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dc.contributor.advisorLooney, Robert
dc.contributor.authorBusch, Benjamin C.
dc.date.accessioned2012-03-14T17:41:42Z
dc.date.available2012-03-14T17:41:42Z
dc.date.issued2009-12
dc.identifier.urihttp://hdl.handle.net/10945/4377
dc.description.abstractAlthough threats and punishments have historically been the more prevalent tools of U.S. foreign policy, the current U.S. administration is signaling a reorientation toward a more positive inducement strategy. Much is written on incentives, but few have taken an in depth look at how third parties should properly place incentives to maximize their effect. This thesis suggests that a cognitive bargaining model may provide a useful analysis tool for deciding when and where to use positive incentives. The model proposed in this thesis uses James Fearon's rational bargaining and war theory as a base. Then, by folding in Prospect Theory, a bargaining model is developed that can account for the effects of third party incentives. This model is put to the test by looking at Ukraine's denuclearization in the early 1990s. Using the cognitive bargaining model as a framework, Ukraine's bargain reached via the Lisbon Protocol in 1992 is compared to the one achieved in the 1994 Trilateral Agreement. This thesis finds that the cognitive bargaining model provides a useful analysis tool, and recommends further development of this model so that future offers of incentives by the United States achieve the most "bang for the buck."en_US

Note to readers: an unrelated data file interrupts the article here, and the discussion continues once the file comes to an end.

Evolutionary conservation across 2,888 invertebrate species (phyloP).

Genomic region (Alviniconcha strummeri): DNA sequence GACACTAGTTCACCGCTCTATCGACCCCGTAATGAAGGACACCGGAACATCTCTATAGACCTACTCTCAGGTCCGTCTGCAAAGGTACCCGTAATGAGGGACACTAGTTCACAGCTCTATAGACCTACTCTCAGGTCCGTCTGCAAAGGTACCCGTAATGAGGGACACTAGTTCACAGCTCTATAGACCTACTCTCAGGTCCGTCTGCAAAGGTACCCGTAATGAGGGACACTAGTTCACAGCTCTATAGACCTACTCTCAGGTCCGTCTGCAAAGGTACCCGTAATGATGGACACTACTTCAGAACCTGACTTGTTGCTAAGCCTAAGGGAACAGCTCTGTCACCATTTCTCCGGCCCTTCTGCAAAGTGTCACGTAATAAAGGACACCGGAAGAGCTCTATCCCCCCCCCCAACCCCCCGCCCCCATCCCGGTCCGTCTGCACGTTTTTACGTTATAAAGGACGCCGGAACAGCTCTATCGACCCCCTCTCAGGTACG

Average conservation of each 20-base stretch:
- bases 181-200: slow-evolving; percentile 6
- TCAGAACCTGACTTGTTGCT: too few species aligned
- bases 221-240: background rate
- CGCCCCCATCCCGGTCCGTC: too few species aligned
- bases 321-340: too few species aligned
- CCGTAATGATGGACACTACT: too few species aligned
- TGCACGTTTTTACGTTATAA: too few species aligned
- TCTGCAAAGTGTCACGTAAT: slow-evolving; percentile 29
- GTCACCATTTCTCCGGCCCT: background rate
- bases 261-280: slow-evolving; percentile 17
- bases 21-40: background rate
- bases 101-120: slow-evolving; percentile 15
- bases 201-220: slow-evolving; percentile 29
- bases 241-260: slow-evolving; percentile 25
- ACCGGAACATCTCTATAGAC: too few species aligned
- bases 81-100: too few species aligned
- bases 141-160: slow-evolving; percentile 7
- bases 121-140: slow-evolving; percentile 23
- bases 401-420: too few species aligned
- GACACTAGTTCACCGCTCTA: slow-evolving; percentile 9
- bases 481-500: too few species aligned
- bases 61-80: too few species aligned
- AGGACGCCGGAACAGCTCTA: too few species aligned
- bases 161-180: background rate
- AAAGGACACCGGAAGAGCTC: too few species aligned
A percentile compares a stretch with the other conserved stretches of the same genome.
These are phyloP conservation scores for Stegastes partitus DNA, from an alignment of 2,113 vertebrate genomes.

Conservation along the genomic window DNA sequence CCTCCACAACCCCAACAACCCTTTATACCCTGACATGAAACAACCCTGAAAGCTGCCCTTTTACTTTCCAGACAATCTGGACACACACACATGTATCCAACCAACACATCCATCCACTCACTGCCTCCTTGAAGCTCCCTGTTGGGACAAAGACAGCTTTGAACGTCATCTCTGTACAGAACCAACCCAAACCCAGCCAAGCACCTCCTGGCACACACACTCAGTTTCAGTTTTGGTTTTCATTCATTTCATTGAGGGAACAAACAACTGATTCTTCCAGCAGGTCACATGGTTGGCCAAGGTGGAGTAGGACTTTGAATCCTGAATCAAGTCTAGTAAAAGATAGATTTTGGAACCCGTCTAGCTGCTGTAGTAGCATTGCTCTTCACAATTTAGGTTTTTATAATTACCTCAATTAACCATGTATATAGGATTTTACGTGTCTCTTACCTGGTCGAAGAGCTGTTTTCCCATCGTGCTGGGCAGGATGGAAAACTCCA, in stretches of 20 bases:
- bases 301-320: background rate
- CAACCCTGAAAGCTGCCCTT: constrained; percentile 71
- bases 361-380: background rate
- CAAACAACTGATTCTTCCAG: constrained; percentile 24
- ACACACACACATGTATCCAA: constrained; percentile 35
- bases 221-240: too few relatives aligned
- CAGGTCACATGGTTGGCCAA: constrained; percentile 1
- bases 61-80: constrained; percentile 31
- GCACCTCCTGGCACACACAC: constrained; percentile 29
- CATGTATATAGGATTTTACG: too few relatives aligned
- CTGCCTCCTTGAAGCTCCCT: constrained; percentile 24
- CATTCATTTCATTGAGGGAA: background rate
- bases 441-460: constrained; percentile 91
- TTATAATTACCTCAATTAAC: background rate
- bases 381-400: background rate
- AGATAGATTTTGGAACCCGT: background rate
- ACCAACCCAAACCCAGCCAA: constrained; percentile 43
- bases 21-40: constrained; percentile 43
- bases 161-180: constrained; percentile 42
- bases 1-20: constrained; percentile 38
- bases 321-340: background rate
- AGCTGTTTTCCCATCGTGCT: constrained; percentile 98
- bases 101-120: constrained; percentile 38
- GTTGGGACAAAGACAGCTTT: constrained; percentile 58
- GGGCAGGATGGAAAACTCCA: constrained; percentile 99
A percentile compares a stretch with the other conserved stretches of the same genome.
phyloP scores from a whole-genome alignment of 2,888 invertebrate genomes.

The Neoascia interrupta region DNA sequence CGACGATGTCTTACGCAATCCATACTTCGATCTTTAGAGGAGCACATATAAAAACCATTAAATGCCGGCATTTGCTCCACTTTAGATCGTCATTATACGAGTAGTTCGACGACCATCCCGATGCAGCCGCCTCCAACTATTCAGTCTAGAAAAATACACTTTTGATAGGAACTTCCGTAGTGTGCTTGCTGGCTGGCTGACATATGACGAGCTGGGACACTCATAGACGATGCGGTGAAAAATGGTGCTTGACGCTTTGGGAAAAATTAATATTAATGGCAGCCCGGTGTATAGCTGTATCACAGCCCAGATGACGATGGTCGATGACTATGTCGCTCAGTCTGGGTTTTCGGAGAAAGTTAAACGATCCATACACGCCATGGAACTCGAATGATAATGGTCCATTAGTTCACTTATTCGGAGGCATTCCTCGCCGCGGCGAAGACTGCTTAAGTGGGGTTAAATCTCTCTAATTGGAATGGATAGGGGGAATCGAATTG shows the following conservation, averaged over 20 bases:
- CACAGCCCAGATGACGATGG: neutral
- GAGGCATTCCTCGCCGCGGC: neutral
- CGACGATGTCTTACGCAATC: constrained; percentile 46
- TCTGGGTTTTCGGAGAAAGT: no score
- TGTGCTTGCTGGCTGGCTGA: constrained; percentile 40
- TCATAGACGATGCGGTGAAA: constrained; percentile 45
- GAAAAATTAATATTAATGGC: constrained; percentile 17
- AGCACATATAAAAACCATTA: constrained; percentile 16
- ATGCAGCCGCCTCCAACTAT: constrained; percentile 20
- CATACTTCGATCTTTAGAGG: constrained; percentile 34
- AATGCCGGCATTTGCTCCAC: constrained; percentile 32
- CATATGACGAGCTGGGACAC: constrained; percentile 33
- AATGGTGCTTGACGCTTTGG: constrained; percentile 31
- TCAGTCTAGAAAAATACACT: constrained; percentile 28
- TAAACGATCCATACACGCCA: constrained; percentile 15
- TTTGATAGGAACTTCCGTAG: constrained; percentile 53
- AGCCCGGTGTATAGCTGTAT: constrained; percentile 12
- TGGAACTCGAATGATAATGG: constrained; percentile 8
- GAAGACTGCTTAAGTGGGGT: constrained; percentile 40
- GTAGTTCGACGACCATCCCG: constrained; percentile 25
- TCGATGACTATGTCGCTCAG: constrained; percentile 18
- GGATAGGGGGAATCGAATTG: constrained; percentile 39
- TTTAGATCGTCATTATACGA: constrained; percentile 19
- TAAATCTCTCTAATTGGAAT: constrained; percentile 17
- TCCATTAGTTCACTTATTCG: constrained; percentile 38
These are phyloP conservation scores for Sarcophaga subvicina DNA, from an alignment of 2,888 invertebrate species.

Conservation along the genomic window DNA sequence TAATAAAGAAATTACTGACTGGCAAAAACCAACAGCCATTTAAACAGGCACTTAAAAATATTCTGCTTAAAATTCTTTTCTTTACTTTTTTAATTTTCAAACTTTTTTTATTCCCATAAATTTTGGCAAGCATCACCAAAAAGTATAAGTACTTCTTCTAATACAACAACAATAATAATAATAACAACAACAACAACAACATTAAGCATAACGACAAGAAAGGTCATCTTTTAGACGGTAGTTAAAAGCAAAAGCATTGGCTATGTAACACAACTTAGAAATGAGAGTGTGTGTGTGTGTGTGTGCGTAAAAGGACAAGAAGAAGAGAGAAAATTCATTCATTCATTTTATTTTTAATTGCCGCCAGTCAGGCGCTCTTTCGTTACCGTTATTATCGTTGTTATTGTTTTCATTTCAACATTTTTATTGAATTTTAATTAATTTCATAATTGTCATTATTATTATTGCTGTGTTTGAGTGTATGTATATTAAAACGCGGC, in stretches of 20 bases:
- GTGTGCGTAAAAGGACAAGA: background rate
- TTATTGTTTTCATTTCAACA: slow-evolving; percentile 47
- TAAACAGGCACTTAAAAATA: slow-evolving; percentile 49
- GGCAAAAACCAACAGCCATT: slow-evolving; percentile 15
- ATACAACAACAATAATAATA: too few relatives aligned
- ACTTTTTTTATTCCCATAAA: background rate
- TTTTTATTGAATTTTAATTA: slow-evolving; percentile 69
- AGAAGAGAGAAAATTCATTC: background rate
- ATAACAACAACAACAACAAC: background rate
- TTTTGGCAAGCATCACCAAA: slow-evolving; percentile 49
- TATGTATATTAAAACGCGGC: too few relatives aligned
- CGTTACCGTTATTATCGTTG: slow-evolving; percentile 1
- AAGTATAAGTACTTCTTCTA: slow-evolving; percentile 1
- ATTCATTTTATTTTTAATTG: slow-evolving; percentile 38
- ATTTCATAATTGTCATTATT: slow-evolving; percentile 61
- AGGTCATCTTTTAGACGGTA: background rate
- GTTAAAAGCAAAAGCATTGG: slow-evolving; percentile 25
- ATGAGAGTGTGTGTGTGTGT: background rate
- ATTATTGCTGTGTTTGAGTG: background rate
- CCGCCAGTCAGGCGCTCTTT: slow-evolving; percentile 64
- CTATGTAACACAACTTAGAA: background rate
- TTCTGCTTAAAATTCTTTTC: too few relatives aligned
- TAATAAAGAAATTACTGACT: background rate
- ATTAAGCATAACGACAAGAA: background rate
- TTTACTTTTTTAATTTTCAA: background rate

dc.description.urihttp://archive.org/details/cognitivebargain109454377
dc.format.extentxvi, 81 p. : ill., 1 col. mapen_US
dc.publisherMonterey, California. Naval Postgraduate Schoolen_US
dc.subject.lcshPeaceen_US
dc.subject.lcshNegotiationen_US
dc.titleCognitive bargaining model an analysis tool for third party incentives?en_US
dc.typeThesisen_US
dc.contributor.secondreaderTsypkin, Mikhail
dc.contributor.corporateNaval Postgraduate School (U.S.)
dc.contributor.departmentNational Security Affairs
dc.description.recognitionOutstanding Thesisen_US
dc.description.serviceUS Air Force (USAF) author.en_US
dc.identifier.oclc503134646
etd.thesisdegree.nameMaster of Arts in Security Studiesen_US
etd.thesisdegree.levelMastersen_US
etd.thesisdegree.disciplineSecurity Studiesen_US
etd.thesisdegree.grantorNaval Postgraduate Schoolen_US
etd.verifiednoen_US
dc.description.distributionstatementApproved for public release; distribution is unlimited.


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